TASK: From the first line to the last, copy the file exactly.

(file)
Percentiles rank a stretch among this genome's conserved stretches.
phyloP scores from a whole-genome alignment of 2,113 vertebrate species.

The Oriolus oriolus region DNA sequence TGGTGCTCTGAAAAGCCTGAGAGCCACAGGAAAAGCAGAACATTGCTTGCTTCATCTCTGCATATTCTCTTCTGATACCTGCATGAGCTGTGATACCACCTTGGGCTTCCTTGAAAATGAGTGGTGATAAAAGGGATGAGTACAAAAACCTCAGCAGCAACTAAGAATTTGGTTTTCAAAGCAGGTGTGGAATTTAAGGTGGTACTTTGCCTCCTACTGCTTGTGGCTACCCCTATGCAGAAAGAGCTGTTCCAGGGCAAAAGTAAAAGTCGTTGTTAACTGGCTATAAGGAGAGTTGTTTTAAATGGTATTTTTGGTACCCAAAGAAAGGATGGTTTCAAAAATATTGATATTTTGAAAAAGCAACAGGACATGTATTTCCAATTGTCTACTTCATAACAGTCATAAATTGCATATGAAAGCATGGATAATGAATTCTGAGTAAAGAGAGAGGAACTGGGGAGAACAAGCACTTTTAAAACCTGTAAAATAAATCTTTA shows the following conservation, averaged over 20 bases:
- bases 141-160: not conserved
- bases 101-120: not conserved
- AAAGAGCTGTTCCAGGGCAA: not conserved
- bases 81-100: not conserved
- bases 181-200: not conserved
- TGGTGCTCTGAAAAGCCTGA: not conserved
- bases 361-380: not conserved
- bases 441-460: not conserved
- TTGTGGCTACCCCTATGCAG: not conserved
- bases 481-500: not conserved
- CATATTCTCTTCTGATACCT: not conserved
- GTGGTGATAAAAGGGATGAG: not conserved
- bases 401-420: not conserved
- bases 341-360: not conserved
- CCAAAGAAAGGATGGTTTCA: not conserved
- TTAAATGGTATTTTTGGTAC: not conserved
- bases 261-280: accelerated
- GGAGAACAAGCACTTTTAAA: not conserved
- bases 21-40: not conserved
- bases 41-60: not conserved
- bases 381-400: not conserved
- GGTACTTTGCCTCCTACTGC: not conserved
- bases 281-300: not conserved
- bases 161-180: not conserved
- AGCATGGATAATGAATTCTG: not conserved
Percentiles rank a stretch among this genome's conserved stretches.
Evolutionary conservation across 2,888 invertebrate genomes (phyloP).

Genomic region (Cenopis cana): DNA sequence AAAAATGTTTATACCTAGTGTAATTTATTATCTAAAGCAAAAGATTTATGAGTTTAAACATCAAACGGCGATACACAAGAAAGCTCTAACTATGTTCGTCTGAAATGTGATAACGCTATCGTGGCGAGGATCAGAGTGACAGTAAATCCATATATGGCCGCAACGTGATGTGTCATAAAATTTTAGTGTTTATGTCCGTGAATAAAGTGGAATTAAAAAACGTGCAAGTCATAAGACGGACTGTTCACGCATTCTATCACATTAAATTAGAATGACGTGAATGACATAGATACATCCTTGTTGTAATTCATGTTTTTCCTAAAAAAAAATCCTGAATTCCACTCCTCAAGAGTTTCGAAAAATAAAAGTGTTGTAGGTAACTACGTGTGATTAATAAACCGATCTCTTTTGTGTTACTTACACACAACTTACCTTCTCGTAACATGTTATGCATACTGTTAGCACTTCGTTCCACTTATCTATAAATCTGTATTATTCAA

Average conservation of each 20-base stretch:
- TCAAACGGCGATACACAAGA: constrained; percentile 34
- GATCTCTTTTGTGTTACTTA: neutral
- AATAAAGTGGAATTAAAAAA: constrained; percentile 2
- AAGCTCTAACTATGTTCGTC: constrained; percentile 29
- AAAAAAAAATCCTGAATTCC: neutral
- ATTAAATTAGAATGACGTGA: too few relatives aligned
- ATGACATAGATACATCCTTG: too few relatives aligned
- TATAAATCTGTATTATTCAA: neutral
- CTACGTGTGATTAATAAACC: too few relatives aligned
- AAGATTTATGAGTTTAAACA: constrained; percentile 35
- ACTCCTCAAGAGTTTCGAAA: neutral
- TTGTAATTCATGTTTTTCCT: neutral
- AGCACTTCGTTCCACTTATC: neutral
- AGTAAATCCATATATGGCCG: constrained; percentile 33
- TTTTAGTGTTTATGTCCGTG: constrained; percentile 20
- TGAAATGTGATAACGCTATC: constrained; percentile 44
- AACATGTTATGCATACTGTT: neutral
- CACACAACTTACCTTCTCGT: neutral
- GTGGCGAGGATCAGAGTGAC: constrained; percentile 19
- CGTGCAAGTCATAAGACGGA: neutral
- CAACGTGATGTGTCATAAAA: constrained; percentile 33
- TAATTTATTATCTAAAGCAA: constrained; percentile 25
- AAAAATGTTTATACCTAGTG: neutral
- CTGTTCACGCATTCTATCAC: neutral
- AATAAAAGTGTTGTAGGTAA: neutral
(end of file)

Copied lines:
Percentiles rank a stretch among this genome's conserved stretches.
phyloP scores from a whole-genome alignment of 2,113 vertebrate species.

The Oriolus oriolus region DNA sequence TGGTGCTCTGAAAAGCCTGAGAGCCACAGGAAAAGCAGAACATTGCTTGCTTCATCTCTGCATATTCTCTTCTGATACCTGCATGAGCTGTGATACCACCTTGGGCTTCCTTGAAAATGAGTGGTGATAAAAGGGATGAGTACAAAAACCTCAGCAGCAACTAAGAATTTGGTTTTCAAAGCAGGTGTGGAATTTAAGGTGGTACTTTGCCTCCTACTGCTTGTGGCTACCCCTATGCAGAAAGAGCTGTTCCAGGGCAAAAGTAAAAGTCGTTGTTAACTGGCTATAAGGAGAGTTGTTTTAAATGGTATTTTTGGTACCCAAAGAAAGGATGGTTTCAAAAATATTGATATTTTGAAAAAGCAACAGGACATGTATTTCCAATTGTCTACTTCATAACAGTCATAAATTGCATATGAAAGCATGGATAATGAATTCTGAGTAAAGAGAGAGGAACTGGGGAGAACAAGCACTTTTAAAACCTGTAAAATAAATCTTTA shows the following conservation, averaged over 20 bases:
- bases 141-160: not conserved
- bases 101-120: not conserved
- AAAGAGCTGTTCCAGGGCAA: not conserved
- bases 81-100: not conserved
- bases 181-200: not conserved
- TGGTGCTCTGAAAAGCCTGA: not conserved
- bases 361-380: not conserved
- bases 441-460: not conserved
- TTGTGGCTACCCCTATGCAG: not conserved
- bases 481-500: not conserved
- CATATTCTCTTCTGATACCT: not conserved
- GTGGTGATAAAAGGGATGAG: not conserved
- bases 401-420: not conserved
- bases 341-360: not conserved
- CCAAAGAAAGGATGGTTTCA: not conserved
- TTAAATGGTATTTTTGGTAC: not conserved
- bases 261-280: accelerated
- GGAGAACAAGCACTTTTAAA: not conserved
- bases 21-40: not conserved
- bases 41-60: not conserved
- bases 381-400: not conserved
- GGTACTTTGCCTCCTACTGC: not conserved
- bases 281-300: not conserved
- bases 161-180: not conserved
- AGCATGGATAATGAATTCTG: not conserved
Percentiles rank a stretch among this genome's conserved stretches.
Evolutionary conservation across 2,888 invertebrate genomes (phyloP).

Genomic region (Cenopis cana): DNA sequence AAAAATGTTTATACCTAGTGTAATTTATTATCTAAAGCAAAAGATTTATGAGTTTAAACATCAAACGGCGATACACAAGAAAGCTCTAACTATGTTCGTCTGAAATGTGATAACGCTATCGTGGCGAGGATCAGAGTGACAGTAAATCCATATATGGCCGCAACGTGATGTGTCATAAAATTTTAGTGTTTATGTCCGTGAATAAAGTGGAATTAAAAAACGTGCAAGTCATAAGACGGACTGTTCACGCATTCTATCACATTAAATTAGAATGACGTGAATGACATAGATACATCCTTGTTGTAATTCATGTTTTTCCTAAAAAAAAATCCTGAATTCCACTCCTCAAGAGTTTCGAAAAATAAAAGTGTTGTAGGTAACTACGTGTGATTAATAAACCGATCTCTTTTGTGTTACTTACACACAACTTACCTTCTCGTAACATGTTATGCATACTGTTAGCACTTCGTTCCACTTATCTATAAATCTGTATTATTCAA

Average conservation of each 20-base stretch:
- TCAAACGGCGATACACAAGA: constrained; percentile 34
- GATCTCTTTTGTGTTACTTA: neutral
- AATAAAGTGGAATTAAAAAA: constrained; percentile 2
- AAGCTCTAACTATGTTCGTC: constrained; percentile 29
- AAAAAAAAATCCTGAATTCC: neutral
- ATTAAATTAGAATGACGTGA: too few relatives aligned
- ATGACATAGATACATCCTTG: too few relatives aligned
- TATAAATCTGTATTATTCAA: neutral
- CTACGTGTGATTAATAAACC: too few relatives aligned
- AAGATTTATGAGTTTAAACA: constrained; percentile 35
- ACTCCTCAAGAGTTTCGAAA: neutral
- TTGTAATTCATGTTTTTCCT: neutral
- AGCACTTCGTTCCACTTATC: neutral
- AGTAAATCCATATATGGCCG: constrained; percentile 33
- TTTTAGTGTTTATGTCCGTG: constrained; percentile 20
- TGAAATGTGATAACGCTATC: constrained; percentile 44
- AACATGTTATGCATACTGTT: neutral
- CACACAACTTACCTTCTCGT: neutral
- GTGGCGAGGATCAGAGTGAC: constrained; percentile 19
- CGTGCAAGTCATAAGACGGA: neutral
- CAACGTGATGTGTCATAAAA: constrained; percentile 33
- TAATTTATTATCTAAAGCAA: constrained; percentile 25
- AAAAATGTTTATACCTAGTG: neutral
- CTGTTCACGCATTCTATCAC: neutral
- AATAAAAGTGTTGTAGGTAA: neutral